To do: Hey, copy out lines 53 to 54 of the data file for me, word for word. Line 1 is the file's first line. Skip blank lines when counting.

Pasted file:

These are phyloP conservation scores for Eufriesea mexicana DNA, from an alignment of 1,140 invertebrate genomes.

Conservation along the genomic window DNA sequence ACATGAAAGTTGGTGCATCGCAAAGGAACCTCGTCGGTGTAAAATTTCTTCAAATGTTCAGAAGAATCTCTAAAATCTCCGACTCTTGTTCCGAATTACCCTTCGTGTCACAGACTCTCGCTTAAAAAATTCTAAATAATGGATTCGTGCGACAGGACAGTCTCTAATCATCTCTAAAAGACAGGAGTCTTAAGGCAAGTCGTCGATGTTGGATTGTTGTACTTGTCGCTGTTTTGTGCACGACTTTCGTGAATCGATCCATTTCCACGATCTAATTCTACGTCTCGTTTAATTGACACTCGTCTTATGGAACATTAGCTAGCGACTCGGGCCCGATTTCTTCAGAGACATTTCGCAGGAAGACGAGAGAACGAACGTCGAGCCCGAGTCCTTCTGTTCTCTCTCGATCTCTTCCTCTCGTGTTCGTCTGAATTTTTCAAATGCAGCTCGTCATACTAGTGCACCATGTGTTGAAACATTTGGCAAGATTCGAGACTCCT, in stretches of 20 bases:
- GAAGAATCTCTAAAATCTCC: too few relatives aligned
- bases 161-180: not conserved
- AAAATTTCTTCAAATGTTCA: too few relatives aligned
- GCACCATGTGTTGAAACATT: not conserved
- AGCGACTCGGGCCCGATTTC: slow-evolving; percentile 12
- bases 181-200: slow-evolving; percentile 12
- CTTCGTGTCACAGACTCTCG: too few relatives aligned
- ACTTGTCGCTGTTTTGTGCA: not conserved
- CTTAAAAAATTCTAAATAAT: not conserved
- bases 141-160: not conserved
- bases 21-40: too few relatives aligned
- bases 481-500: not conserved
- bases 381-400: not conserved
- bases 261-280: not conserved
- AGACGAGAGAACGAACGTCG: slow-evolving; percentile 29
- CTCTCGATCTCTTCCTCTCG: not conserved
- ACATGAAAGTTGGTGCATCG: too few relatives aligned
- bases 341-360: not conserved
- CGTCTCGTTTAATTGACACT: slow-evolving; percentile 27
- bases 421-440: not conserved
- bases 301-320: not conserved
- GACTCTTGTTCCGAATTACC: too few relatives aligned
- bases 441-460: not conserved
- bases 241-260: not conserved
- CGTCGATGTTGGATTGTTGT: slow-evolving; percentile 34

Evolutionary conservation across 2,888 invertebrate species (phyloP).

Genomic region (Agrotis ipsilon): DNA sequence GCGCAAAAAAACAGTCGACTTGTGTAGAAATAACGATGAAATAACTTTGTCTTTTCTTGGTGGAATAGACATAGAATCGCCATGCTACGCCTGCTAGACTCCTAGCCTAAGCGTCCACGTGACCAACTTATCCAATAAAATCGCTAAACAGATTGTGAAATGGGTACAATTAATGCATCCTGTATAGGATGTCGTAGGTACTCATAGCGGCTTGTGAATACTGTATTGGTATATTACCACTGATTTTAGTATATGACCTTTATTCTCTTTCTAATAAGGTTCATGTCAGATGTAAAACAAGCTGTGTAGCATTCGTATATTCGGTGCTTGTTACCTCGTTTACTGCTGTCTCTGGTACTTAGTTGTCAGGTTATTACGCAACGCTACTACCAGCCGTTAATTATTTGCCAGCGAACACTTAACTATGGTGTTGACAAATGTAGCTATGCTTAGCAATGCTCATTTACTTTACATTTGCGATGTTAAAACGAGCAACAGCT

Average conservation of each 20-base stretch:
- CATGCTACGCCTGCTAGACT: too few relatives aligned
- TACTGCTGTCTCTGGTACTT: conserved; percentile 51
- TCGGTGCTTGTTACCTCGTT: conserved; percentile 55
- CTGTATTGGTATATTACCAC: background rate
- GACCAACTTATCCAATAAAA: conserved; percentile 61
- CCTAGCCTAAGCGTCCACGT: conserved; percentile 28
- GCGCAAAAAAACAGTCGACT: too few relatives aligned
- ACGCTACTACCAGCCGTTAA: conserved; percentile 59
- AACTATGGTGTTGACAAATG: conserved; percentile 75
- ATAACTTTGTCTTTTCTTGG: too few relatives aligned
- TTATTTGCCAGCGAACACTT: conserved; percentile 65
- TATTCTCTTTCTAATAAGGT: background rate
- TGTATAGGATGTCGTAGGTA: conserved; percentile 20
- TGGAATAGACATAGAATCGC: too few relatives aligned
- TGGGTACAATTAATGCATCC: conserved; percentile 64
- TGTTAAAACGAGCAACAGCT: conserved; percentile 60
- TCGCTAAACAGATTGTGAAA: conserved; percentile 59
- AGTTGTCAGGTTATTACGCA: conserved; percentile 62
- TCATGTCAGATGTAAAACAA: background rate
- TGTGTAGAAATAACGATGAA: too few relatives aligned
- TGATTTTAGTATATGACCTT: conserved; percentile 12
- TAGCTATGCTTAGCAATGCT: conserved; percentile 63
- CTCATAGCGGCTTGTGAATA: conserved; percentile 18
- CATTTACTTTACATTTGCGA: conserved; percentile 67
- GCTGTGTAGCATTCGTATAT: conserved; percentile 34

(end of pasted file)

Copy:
- CTCATAGCGGCTTGTGAATA: conserved; percentile 18
- CATTTACTTTACATTTGCGA: conserved; percentile 67